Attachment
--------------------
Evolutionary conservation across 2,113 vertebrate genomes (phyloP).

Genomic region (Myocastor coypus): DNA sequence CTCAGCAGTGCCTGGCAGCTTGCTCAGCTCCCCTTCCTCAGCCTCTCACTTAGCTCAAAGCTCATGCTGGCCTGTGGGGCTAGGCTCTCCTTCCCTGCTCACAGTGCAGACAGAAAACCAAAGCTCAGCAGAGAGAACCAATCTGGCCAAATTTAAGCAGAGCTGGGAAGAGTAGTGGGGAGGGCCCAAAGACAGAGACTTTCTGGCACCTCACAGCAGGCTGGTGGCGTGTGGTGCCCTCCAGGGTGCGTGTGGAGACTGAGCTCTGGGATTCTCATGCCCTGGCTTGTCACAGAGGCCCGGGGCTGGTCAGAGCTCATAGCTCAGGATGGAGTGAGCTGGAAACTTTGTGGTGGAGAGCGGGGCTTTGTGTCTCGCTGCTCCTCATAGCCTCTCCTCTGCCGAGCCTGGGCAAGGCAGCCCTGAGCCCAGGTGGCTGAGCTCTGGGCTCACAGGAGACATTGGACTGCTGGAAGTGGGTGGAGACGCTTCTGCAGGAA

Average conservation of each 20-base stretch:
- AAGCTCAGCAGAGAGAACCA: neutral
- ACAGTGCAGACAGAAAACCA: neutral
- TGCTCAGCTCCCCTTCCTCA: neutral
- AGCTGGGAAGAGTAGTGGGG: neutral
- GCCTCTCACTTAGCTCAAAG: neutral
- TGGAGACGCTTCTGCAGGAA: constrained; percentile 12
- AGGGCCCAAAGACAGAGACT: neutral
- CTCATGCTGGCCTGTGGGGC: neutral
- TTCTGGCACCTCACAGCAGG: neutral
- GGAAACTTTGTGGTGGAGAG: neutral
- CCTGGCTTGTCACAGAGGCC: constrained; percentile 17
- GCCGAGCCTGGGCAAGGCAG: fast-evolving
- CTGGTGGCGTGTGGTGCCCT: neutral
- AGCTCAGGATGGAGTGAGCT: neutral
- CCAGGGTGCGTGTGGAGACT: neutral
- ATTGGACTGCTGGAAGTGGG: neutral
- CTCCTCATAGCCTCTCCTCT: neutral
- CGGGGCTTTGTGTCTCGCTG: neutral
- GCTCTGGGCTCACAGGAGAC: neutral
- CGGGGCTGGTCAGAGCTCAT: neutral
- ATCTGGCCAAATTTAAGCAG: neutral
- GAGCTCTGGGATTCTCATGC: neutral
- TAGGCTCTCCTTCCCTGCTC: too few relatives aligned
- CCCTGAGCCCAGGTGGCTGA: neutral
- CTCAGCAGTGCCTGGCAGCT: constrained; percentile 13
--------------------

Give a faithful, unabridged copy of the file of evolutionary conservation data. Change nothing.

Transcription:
Evolutionary conservation across 2,113 vertebrate genomes (phyloP).

Genomic region (Myocastor coypus): DNA sequence CTCAGCAGTGCCTGGCAGCTTGCTCAGCTCCCCTTCCTCAGCCTCTCACTTAGCTCAAAGCTCATGCTGGCCTGTGGGGCTAGGCTCTCCTTCCCTGCTCACAGTGCAGACAGAAAACCAAAGCTCAGCAGAGAGAACCAATCTGGCCAAATTTAAGCAGAGCTGGGAAGAGTAGTGGGGAGGGCCCAAAGACAGAGACTTTCTGGCACCTCACAGCAGGCTGGTGGCGTGTGGTGCCCTCCAGGGTGCGTGTGGAGACTGAGCTCTGGGATTCTCATGCCCTGGCTTGTCACAGAGGCCCGGGGCTGGTCAGAGCTCATAGCTCAGGATGGAGTGAGCTGGAAACTTTGTGGTGGAGAGCGGGGCTTTGTGTCTCGCTGCTCCTCATAGCCTCTCCTCTGCCGAGCCTGGGCAAGGCAGCCCTGAGCCCAGGTGGCTGAGCTCTGGGCTCACAGGAGACATTGGACTGCTGGAAGTGGGTGGAGACGCTTCTGCAGGAA

Average conservation of each 20-base stretch:
- AAGCTCAGCAGAGAGAACCA: neutral
- ACAGTGCAGACAGAAAACCA: neutral
- TGCTCAGCTCCCCTTCCTCA: neutral
- AGCTGGGAAGAGTAGTGGGG: neutral
- GCCTCTCACTTAGCTCAAAG: neutral
- TGGAGACGCTTCTGCAGGAA: constrained; percentile 12
- AGGGCCCAAAGACAGAGACT: neutral
- CTCATGCTGGCCTGTGGGGC: neutral
- TTCTGGCACCTCACAGCAGG: neutral
- GGAAACTTTGTGGTGGAGAG: neutral
- CCTGGCTTGTCACAGAGGCC: constrained; percentile 17
- GCCGAGCCTGGGCAAGGCAG: fast-evolving
- CTGGTGGCGTGTGGTGCCCT: neutral
- AGCTCAGGATGGAGTGAGCT: neutral
- CCAGGGTGCGTGTGGAGACT: neutral
- ATTGGACTGCTGGAAGTGGG: neutral
- CTCCTCATAGCCTCTCCTCT: neutral
- CGGGGCTTTGTGTCTCGCTG: neutral
- GCTCTGGGCTCACAGGAGAC: neutral
- CGGGGCTGGTCAGAGCTCAT: neutral
- ATCTGGCCAAATTTAAGCAG: neutral
- GAGCTCTGGGATTCTCATGC: neutral
- TAGGCTCTCCTTCCCTGCTC: too few relatives aligned
- CCCTGAGCCCAGGTGGCTGA: neutral
- CTCAGCAGTGCCTGGCAGCT: constrained; percentile 13